Lost in the crowd of room no. 28 I found myself standing near the door and watch the justices appear and everybody rise before the bench.
I didn’t have the opportunity to spectate even the lower courts, fortunately, Calcutta High Court’s room no. 28 was my first.
The hearing of the 100+ cases listed that day had started. This particular bench of the Hon’ble Justice Tapabrata Chakraborty and the Hon’ble Justice Tirthankar Ghosh was hearing bail/pre-arrest petitions.
The initial petitions were disposed off in less than 90 sec and some even went to be heard for as long as 5 minutes.
Of all the advocate that was appearing before the Hon’ble bench, there was this person that was very different. I later learned that he was Mr. Minal Mukherjee.
As soon as he entered the courtroom he was surrounded by his juniors and his mobile and his wallet were handed over to them to let his hands do the more important work. The chairs were quickly emptied and he sat there for a very brief period talking to his colleagues. On the face of it, he was very jolly but looked like he reserved enormous authority.
As soon as he appeared before the bench, his voice was something very unheard of before. Laughing at the very silliest of the jokes he’d make himself. He was the only person that had the courage to laugh standing there before the bench.
His arguments were pitch high and he was quickly within few minutes enlarged on bail.
I was spectating the hearing till the lunch adjournment and then called to temple chambers by Mr. Ramashis Mukherjee, my senior under whom I was interning. The building of the temple chamber was just outside E-Gate of the old building.
I had to go to the 4th floor. And I choose the old rusty wooden staircase instead of the elevator. The one choice I regrett.
By the time I reached the 4th floor I was panting. I tried to calm down my breath but it was of no use.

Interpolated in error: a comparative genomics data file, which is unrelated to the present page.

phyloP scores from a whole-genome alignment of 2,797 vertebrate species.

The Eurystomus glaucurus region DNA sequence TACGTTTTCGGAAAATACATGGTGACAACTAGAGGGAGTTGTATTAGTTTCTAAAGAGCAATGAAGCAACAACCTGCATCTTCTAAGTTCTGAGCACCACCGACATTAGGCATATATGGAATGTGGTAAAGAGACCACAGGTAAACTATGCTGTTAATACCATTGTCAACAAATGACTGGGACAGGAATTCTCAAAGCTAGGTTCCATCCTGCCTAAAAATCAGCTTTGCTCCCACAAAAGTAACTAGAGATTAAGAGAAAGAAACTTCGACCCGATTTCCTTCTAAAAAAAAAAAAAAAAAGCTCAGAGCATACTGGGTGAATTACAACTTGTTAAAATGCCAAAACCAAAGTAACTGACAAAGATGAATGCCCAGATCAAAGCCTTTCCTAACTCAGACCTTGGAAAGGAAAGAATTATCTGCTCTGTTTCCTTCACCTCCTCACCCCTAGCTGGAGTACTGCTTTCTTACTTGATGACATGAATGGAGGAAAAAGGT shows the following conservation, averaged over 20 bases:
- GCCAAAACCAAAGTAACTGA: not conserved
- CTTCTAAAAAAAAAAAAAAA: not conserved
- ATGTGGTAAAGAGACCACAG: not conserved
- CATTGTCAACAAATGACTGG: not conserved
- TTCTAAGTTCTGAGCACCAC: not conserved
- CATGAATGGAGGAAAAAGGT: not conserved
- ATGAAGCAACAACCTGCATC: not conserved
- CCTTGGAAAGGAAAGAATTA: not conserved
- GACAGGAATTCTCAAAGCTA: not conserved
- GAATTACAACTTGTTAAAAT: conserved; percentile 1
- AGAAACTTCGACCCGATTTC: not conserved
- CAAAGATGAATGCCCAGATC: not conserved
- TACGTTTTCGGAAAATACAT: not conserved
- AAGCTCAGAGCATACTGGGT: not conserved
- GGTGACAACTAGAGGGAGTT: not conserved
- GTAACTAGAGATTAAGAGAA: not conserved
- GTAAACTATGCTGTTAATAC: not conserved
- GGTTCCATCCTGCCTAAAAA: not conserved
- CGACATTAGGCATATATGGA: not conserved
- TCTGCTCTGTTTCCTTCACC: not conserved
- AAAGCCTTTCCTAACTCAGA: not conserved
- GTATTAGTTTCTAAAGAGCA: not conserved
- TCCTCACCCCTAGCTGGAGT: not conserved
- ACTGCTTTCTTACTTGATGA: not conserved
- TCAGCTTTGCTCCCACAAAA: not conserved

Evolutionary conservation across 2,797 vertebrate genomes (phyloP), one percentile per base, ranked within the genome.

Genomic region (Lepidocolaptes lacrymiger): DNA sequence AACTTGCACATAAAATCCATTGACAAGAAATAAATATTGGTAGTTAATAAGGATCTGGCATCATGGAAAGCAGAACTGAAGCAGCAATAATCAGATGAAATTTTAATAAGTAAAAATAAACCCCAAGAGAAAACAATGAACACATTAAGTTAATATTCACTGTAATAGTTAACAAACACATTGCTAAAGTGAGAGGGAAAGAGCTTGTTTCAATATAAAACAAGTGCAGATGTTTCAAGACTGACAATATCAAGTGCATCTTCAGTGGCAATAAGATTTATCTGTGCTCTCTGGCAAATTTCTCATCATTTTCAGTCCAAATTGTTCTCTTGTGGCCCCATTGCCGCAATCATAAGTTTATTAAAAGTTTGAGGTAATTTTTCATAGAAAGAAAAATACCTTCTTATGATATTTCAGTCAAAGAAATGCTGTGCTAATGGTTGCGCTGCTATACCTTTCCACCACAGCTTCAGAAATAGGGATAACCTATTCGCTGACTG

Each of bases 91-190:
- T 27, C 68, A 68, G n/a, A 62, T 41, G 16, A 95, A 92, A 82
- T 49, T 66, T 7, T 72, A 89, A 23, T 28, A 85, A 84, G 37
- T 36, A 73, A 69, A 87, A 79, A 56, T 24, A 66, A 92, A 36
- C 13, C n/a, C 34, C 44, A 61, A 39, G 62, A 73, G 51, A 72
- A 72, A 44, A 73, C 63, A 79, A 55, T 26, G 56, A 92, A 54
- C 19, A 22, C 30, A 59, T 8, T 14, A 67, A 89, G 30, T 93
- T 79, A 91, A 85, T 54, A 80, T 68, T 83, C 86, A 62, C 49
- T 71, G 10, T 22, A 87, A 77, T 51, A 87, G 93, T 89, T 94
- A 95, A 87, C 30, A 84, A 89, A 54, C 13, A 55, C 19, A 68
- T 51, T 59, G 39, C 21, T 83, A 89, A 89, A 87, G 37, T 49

I met Mr. Ramashish, he seemed to be in his mid 40’s and I was asked to sit down. I was unknown to him and it was our first conversation.
He asked me a few questions of who I was and what I knew about law. I failed to answer even the silliest of questions like what is the IPC for reasons unknown to me. I was shaken from inside.
The dilemma on what to hide: my embarrassment or my breathlessness took quite some time.
He then went ahead explaining to me some offences and sections that I needed to know to follow the court proceedings.
He was kind enough to let me loose for lunch without much grilling. After which I was again back at room no. 28 spectating through the audience.
The Bench adjourned at around 4:20. I took a bus home and I slept like a cat.
In the latter days of the Internship, Mr. Ramashis taught me in great detail about bail, anticipatory bail, and other CRPC chapter XXXIII Procedure, WBSEDCL Writs, drafting a few petitions and reading the daily cause list especially.
My usual day at the Internship would start at 11 AM. I would reach the court premises and spectate several courtrooms and then after lunch at around 1:30 I would assist Mr. Ramashis in drafting petitions, notices, and other things at his Chamber just opposite the court building.
Through these several weeks of attending the High Court, I have started learning about the practical approach of the courts and my Interest in law has gradually increased.
If you’re willing to intern and learn more about the practical approach at the courts under Mr. Ramashis Mukherjee, you can send your Internship queries along with your Resume to the below mentioned Email address and follow up via call.
Email ID: Mukherjeeramashis@gmail.com
Bar Association Room No. 15
High Court, Calcutta
Civil and Criminal Practitioner
This blog post is not sponsored.
I’m a 23-year-old graduate who has taken up studying law lately.